You hear the pundits on the left saying that the right criticizes Obama for ignoring laws, but when he enforces the 2008 act that requires that unaccompanied minors from Central America be given special treatment, the right howls.
No doubt that criticism makes sense to some people. But it ignores almost every salient fact about the situation.
The bill in question, the William Wilberforce Trafficking Victims Protection Reauthorization Act of 2008, dealt with a different set of circumstances and was never envisioned to apply to what’s happening now. As its name suggests, it was aimed at stopping human trafficking, and only a very small part of it dealt with unaccompanied minors from Central America (actually, from all countries except Mexico and Canada), and even that was in the context of those minors as presumed human trafficking victims. Back then, there were no hordes of unaccompanied minors coming here from Central America to attempt to gain residence on rumored promises of amnesty.
The second point is that Obama is very selective about his enforcement. He ignores the laws he doesn’t like, or changes them, whereas with those that suit his purpose he falls back on the idea that he simply must obey the law. It’s his intentionally selective enforcement that’s the problem. In particular, if Obama enforced the laws on border security, Wilberforce wouldn’t have ever become such a problem in the first place.
For Wilberforce, Charles Lane invokes the law of unintended consequences—legislative version. He’s correct. In retrospect we can see that the section of the law involving unaccompanied minors was poorly drafted, but hindsight is always 20/20:
So, here we are: The Wilberforce Act, logical and humane on paper, has been overthrown by an influx of Central American kids…
This isn’t anyone’s idea of sustainable immigration; at least it shouldn’t be. Some call the situation a humanitarian crisis. I prefer “national scandal.”…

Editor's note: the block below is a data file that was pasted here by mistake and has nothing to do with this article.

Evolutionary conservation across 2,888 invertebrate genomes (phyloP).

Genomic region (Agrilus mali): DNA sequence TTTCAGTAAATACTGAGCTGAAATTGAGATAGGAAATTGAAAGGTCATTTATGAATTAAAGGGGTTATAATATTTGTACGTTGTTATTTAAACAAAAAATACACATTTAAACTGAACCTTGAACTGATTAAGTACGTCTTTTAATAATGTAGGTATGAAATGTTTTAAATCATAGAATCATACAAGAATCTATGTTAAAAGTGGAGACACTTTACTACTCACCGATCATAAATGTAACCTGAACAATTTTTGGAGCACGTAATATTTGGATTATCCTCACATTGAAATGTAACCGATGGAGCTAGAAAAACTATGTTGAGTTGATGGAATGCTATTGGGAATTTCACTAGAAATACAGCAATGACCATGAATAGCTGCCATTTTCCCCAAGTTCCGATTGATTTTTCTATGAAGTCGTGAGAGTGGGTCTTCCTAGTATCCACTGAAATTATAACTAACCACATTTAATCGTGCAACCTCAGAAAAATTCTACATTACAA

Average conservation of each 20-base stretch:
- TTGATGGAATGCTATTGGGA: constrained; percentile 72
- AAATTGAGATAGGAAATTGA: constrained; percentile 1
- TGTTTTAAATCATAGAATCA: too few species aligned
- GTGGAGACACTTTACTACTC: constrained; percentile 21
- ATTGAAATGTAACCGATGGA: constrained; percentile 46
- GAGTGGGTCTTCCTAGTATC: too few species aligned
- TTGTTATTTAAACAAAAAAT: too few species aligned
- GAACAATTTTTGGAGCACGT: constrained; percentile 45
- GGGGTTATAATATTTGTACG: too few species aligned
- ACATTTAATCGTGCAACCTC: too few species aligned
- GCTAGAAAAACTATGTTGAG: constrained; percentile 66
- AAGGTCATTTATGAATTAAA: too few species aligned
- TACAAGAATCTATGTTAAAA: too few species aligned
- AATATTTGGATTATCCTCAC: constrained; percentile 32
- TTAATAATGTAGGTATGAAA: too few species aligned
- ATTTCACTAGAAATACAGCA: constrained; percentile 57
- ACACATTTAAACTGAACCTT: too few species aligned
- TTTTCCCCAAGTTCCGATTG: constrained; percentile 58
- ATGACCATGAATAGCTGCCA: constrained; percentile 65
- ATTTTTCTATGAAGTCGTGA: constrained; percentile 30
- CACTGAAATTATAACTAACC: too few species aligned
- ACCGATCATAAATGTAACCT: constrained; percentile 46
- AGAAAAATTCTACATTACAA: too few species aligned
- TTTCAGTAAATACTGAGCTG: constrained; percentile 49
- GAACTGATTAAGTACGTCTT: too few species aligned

Yet the key is to fix the Wilberforce Act: to permit prompt exclusion of unaccompanied Central American minors, as is already the case for Mexicans and (far less frequently) Canadians.
Sounds simple, right? Seems like everyone should get behind this, right? Wrong. That’s much too reasonable.
It will be very interesting to see whether the House manages to pass some sort of revision to Wilburforce, making the new arrivals subject to quicker deportation:
Rep. Kay Granger (R-Texas), the working group’s leader, will argue that child immigrants from Central America should be subject to the same rules as those from Mexico. A source close to Granger said the group will also advise that National Guard troops be sent to the border, a longstanding demand from Republicans.
I’m not even sure the GOP would support such a bill, although it seems eminently sensible to me. And even if it were to somehow be passed, I can’t imagine Harry Reid allowing it to come to a vote in the Senate. And then, if by some incredible happenstance it did get through the Senate, and such an act reached Obama’s desk for signing, he would be faced with quite a dilemma: would he veto a bill most of America desperately wants? Or would he sign it and turn his back on the left of his party, as well as his own plans for America’s future and an entrenched Democratic majority? I know which one I’d put my money on.